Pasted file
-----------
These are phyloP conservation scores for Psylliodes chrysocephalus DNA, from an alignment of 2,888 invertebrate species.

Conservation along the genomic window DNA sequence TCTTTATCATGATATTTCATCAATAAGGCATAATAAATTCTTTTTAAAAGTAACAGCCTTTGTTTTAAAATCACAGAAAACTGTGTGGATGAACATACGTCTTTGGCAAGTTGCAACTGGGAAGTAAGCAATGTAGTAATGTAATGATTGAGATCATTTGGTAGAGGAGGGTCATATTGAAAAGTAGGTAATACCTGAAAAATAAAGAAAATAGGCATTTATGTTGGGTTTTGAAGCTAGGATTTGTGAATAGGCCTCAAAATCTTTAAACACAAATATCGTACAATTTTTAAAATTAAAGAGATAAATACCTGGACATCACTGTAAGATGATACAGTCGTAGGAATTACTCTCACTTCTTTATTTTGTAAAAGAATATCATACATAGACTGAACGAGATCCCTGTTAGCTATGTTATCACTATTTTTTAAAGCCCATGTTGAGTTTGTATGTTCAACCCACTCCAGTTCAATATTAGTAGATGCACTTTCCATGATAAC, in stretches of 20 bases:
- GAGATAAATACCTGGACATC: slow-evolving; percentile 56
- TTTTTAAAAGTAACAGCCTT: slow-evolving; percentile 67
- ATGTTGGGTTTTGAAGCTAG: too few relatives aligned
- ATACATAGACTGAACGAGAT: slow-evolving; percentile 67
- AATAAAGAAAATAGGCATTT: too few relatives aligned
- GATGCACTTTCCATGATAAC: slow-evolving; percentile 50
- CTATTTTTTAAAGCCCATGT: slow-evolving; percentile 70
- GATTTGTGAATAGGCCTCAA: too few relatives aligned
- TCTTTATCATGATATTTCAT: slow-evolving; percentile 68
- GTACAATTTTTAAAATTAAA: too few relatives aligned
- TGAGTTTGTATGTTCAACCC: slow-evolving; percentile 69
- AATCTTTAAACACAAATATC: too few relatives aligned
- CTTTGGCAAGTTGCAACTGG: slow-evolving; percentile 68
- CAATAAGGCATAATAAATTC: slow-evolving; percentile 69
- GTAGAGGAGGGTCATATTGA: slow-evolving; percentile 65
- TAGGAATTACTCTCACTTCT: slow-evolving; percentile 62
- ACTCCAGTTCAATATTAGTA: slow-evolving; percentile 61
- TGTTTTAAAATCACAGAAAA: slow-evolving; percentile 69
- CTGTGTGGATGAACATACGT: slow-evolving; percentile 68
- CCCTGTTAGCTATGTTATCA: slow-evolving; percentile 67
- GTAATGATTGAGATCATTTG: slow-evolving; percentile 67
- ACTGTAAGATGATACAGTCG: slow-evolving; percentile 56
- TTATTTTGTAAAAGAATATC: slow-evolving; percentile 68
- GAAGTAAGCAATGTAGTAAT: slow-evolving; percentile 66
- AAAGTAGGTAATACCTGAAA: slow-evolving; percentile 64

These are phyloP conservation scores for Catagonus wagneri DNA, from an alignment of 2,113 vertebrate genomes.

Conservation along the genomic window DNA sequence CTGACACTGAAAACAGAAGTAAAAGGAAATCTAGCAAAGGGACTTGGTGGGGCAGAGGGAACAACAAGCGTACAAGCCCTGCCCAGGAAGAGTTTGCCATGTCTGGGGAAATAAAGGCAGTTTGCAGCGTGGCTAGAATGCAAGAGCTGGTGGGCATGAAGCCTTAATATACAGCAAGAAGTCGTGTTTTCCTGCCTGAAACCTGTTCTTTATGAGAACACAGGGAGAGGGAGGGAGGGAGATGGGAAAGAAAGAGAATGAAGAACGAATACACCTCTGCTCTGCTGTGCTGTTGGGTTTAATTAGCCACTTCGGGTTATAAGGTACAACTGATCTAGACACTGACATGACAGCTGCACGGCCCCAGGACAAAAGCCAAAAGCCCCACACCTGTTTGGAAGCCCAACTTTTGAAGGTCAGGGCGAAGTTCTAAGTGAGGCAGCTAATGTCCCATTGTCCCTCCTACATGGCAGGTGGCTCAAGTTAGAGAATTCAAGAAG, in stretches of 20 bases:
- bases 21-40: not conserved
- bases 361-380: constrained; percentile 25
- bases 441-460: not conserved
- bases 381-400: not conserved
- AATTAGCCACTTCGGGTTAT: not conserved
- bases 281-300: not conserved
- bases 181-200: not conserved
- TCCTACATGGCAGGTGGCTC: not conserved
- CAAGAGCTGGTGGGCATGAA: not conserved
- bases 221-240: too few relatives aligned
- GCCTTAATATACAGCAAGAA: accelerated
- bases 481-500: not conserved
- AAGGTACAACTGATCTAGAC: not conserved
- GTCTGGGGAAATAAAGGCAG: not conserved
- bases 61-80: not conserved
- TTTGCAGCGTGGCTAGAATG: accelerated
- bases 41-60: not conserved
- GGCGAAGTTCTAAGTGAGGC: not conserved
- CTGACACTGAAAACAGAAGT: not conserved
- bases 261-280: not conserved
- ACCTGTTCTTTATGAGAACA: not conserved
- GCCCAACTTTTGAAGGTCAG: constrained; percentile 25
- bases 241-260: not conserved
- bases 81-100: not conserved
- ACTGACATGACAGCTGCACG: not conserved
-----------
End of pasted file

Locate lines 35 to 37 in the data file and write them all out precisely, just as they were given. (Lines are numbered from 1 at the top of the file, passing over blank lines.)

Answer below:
- bases 281-300: not conserved
- bases 181-200: not conserved
- TCCTACATGGCAGGTGGCTC: not conserved